Tuesday April 15, 2014
I'm not a big fan of employer-provided recommendation letters for employees. As a prospective employer, I would much rather talk with the applicant's manager than read a letter. Maybe it's just me, but a recommendation letter is always my second choice.
However, at times, circumstances require a recommendation letter: companies close, supervisors retire, employees relocate across the country, and companies merge. Having a recommendation letter, in unusual circumstances, beats having nothing at all.
Specific contents in a recommendation letter will serve your employees and former employees the best. My guidelines for the contents of a recommendation letter will showcase the employee's talents and potential contribution while making a case for your qualifications to write the recommendation letter.
Although many use the reference letter interchangeably with the recommendation letter, it has always helped me to differentiate them slightly. You can, however use either term.
Image Copyright Catherine Yeulet
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Monday April 14, 2014
Readers ask frequently whether employees need job descriptions or if they have become such a legal mine field that we are best off forgetting about them. I am a firm believer in the necessity of providing clear direction to employees.
So I do recommend job descriptions, but one of the readers of this site sent me a unique idea that I liked. I tried it this year in my own company. Although the implementation team modified my original idea, it still removes the onus for the job description from HR and gives it to the employee who owns it.
In conjunction with his or her manager, the employee updates the job plan twice a year. Find out more about how you can make job descriptions easier for the employer.
Image © Tom McNemar
More About Job Descriptions
Monday April 14, 2014
In a client company, we talked about maintaining the best aspects of the company culture as the company continues to grow. It's a good conversation to have - no matter where you are in your life cycle.
The former business and money channel editor here at About.com commented to me once upon a time that in her experience, many small businesses struggle with the concept of culture. She's been a business and finance writer for a number of years and has spoken with many different small businesses.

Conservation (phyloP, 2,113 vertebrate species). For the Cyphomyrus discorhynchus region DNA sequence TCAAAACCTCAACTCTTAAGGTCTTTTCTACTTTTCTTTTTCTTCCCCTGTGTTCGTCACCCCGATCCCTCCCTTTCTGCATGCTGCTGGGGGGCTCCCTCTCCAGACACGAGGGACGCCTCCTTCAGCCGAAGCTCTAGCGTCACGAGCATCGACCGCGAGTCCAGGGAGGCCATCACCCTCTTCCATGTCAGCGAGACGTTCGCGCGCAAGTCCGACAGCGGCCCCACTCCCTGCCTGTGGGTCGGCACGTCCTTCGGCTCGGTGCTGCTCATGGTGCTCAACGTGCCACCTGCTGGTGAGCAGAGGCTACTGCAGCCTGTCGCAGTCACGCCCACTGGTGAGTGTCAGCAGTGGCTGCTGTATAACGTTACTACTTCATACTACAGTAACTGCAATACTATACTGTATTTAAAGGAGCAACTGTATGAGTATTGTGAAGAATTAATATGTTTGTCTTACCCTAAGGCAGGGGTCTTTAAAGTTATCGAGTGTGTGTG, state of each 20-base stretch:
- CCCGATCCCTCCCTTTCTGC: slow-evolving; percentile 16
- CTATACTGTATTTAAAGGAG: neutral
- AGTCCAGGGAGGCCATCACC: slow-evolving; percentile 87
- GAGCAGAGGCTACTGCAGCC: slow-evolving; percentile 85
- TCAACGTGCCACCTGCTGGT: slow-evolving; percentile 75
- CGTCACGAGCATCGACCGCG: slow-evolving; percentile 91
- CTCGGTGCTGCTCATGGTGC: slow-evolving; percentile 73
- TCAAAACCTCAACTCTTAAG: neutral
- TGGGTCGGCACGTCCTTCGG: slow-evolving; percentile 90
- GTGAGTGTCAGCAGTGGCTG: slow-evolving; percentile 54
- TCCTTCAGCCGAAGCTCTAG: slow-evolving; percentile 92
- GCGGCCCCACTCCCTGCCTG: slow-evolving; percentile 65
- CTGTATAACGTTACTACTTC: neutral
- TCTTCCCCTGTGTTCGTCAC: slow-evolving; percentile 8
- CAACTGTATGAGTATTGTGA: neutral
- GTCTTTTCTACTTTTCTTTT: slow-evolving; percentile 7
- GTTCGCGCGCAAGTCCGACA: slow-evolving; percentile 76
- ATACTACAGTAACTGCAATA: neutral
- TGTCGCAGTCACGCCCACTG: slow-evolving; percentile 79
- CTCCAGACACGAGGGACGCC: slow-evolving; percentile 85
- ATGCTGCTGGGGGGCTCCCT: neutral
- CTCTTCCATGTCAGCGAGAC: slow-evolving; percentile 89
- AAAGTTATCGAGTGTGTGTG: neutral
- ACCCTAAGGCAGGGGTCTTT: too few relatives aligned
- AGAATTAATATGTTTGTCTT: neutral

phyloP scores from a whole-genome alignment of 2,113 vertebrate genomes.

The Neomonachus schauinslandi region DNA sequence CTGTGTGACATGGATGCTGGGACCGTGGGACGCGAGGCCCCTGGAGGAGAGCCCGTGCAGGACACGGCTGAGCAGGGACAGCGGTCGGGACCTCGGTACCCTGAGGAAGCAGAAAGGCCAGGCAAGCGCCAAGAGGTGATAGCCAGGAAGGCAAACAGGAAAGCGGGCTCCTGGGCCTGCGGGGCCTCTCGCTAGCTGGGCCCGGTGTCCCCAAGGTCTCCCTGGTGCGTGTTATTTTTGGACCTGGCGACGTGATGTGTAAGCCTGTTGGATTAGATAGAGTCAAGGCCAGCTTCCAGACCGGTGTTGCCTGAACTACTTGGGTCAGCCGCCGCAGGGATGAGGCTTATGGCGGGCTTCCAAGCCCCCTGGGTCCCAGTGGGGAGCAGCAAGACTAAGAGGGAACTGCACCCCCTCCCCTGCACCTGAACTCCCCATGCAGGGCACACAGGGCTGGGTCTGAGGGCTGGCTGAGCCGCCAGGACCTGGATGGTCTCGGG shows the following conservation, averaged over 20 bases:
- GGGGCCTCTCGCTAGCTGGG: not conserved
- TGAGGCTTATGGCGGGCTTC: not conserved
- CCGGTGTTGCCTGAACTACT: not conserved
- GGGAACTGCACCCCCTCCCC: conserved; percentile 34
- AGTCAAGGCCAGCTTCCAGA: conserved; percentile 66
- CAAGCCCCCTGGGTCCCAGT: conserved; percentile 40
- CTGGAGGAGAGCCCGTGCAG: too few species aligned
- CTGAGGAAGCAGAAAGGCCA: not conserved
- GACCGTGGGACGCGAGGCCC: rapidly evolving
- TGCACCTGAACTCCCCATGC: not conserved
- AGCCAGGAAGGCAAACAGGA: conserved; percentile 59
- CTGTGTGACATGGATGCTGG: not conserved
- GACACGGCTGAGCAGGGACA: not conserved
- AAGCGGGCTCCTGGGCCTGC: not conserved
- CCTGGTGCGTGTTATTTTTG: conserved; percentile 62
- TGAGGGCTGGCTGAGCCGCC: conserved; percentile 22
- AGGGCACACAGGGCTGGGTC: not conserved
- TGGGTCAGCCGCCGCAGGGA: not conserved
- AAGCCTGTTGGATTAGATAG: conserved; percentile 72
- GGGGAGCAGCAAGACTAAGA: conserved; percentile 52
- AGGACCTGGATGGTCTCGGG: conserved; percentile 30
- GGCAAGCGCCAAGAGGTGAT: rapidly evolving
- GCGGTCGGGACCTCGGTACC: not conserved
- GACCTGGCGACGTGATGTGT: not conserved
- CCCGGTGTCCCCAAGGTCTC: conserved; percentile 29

Her experience echoes my own. Your organization will form a culture even if you give it no conscious thought. But, what a lost opportunity to actually meld and shape an organizational culture that will truly support your business goals.
No matter the age of your company, it is never too late to consciously choose your culture. Admittedly, your existing culture formed for a reason, so the further along you are, the more likely you will have to deal with resistance to change. But, you can consciously choose your culture by starting here.
How Do You Stay in Touch With the Environment Your Employees Experience at Work? (Check all that apply in the poll.)
Sunday April 13, 2014
As an HR professional, building your HR career should be a priority. You'll never know when you'll need to rely on your professional reputation to obtain your next job, your desired promotion, or the recognition of your professional association.
A roadmap exists that can help you build and brand your professional authority. Here's how I look at it. You're going to work for 30 or 40 years anyway, so why not have the most fun, the most recognition, and the most impact while you're putting in the time? When you build your HR authority, another plus is the number of people you can reach to share your philosophy and points of view.
This impact turns into making a difference in lives and workplaces internationally. So, I encourage you to pursue becoming an HR authority figure in your own right. It will magnify your experience of your career and relationships.
Written by guest author, Erin Palmer (pictured), who writes for a number of HR publications, it's a thoughtful look at several of the ways in which you can build your brand.
More About Your HR Brand
Image Copyright Erin Palmer